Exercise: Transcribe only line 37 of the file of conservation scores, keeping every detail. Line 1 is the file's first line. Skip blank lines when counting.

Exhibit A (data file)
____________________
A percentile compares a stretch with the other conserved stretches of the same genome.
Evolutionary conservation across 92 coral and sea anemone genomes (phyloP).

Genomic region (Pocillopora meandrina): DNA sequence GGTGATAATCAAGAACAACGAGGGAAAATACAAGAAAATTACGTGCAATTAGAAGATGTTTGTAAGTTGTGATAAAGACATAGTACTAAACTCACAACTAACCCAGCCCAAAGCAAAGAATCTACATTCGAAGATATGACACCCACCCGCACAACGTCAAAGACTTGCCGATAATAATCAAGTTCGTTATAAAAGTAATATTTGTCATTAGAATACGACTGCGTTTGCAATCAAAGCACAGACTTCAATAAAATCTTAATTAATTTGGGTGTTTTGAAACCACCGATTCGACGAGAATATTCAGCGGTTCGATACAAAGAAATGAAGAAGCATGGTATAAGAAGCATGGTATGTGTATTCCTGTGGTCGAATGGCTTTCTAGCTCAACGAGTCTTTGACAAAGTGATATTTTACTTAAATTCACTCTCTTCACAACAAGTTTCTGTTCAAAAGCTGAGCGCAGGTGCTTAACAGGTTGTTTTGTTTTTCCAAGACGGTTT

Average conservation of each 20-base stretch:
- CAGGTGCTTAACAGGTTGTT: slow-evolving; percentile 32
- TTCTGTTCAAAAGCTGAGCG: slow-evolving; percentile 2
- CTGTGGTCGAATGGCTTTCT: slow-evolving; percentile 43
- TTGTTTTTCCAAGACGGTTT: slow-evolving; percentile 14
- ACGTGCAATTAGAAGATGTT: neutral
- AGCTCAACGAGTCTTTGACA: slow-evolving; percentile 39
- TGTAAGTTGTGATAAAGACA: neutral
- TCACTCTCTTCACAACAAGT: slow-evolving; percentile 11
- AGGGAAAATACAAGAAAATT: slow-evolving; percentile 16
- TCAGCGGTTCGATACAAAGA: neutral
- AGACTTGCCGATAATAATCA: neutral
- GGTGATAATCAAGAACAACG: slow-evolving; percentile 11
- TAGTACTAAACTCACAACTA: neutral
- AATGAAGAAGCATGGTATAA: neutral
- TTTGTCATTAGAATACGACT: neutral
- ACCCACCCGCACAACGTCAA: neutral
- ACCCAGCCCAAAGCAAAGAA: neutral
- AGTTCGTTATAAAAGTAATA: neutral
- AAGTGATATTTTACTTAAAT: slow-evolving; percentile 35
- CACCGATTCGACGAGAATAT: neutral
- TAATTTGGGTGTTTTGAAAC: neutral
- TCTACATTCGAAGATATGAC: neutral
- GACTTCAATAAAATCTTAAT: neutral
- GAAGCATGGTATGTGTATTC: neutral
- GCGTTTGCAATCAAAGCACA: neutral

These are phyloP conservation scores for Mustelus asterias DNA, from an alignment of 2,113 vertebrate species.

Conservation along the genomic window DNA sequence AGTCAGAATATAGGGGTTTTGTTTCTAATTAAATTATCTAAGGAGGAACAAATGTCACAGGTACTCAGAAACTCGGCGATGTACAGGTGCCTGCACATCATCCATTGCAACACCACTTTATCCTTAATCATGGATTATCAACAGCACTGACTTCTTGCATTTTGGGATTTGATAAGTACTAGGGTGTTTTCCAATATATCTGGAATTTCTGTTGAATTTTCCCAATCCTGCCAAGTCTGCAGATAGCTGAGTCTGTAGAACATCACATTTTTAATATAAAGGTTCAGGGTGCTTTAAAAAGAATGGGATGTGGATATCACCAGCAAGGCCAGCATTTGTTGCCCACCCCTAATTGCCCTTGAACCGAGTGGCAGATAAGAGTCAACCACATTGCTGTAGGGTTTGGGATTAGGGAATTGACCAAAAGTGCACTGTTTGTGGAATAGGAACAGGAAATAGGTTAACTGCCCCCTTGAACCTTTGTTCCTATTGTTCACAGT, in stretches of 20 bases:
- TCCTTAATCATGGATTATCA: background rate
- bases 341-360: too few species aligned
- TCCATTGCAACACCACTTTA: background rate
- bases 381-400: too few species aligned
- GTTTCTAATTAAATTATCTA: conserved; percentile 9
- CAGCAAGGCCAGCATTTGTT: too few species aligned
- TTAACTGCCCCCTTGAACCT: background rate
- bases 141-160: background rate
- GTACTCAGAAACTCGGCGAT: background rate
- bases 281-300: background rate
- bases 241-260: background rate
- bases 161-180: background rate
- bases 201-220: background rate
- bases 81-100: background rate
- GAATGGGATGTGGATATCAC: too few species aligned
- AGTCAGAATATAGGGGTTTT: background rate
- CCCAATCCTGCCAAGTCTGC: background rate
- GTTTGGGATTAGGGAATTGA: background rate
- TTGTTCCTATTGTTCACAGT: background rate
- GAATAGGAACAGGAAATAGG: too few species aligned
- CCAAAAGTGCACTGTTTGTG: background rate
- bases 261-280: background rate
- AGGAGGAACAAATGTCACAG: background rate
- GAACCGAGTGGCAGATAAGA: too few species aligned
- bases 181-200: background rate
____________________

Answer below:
- CAGCAAGGCCAGCATTTGTT: too few species aligned